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Everyone who shares America’s roads wants a safe experience while doing so. Unfortunately, the risk for accidents has increased as rural and urban roadways become more congested. Of particular concern, increasing numbers of commercial trucks on interstate and highway roads have led to more accidents, especially accidents caused by distracted driving.

Commercial Truck Driving Accident Statistics

Unfortunately, motor vehicle accidents involving commercial trucks continue to go up. According to the National Safety Council:[1]

Research experts have speculated that an increase in commercial trucking on America’s roadways is part of the reason for an increase in traffic accidents, injuries, and fatalities. But that’s only part of the story. If everyone who shared the road drove safely, an increase in trucks on the road would not lead to a spike in accidents, injuries, and deaths.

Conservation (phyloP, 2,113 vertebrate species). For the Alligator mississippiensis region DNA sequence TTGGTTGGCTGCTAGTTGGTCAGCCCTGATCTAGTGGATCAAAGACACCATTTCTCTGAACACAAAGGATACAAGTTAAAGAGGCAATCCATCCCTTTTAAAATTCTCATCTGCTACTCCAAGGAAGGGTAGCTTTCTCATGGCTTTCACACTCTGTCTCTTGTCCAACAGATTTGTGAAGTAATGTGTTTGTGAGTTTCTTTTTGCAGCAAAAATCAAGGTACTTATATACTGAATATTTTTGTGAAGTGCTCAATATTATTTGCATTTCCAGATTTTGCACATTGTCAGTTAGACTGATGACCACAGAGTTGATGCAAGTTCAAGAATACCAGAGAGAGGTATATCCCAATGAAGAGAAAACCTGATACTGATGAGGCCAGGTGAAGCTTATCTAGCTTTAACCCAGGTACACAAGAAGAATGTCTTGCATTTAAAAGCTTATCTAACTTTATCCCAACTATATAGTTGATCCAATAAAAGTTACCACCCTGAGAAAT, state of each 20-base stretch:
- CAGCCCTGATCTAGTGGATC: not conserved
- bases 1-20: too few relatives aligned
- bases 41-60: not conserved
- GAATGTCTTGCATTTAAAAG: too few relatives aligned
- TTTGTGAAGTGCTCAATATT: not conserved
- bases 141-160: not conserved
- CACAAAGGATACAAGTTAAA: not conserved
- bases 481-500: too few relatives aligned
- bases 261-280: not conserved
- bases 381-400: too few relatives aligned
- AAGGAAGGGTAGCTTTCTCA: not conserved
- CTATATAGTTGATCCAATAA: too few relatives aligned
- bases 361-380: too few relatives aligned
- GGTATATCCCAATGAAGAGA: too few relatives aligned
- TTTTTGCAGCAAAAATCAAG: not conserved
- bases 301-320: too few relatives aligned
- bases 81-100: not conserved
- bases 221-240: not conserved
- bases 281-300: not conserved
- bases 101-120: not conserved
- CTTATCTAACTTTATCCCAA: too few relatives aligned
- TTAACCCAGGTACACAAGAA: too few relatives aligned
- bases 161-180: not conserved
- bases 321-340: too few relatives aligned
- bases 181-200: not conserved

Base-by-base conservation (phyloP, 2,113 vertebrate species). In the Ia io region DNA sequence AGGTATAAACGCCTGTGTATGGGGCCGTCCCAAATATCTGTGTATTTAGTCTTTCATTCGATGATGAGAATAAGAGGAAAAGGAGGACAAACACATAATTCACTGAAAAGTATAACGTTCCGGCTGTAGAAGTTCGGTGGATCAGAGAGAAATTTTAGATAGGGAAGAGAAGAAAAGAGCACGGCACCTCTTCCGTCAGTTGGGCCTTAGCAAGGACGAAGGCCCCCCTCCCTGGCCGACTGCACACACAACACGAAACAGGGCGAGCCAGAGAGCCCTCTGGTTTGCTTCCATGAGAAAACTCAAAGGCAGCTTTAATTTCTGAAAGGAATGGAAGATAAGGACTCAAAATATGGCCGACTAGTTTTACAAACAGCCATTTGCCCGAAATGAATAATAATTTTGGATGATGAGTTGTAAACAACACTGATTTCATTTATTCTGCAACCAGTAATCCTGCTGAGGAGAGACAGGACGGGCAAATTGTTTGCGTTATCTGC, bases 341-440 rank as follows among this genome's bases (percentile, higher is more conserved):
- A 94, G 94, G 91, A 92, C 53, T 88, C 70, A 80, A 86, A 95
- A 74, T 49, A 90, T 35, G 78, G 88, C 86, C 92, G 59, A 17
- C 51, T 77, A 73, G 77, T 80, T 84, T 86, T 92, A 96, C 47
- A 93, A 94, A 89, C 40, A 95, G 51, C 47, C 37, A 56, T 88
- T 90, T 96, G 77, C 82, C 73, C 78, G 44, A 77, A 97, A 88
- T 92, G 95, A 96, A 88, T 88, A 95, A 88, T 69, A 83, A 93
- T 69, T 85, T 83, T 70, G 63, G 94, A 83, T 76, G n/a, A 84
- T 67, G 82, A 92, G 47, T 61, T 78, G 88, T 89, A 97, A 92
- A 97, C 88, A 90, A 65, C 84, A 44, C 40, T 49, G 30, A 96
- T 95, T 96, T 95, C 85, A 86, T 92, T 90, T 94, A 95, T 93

What, then, is causing the rise in commercial truck accidents?

Distracted Driving, Drowsy Driving, and Commercial Trucking

Distracted driving is becoming such a problem in commercial trucking that the Federal Motor Carrier Safety Administration has formally announced regulations prohibiting the use of hand-held mobile devices by commercial motor vehicle operators. This announcement was based on FMCSA information like the following:[2]

While distracted driving is becoming a serious problem for all motorists, truck drivers (individuals who operate huge vehicles that are more difficult to maneuver and take much longer to come to a complete stop), put themselves and others at especially high risk when driving distracted.

Liability and Fault in Commercial Truck Driving Accidents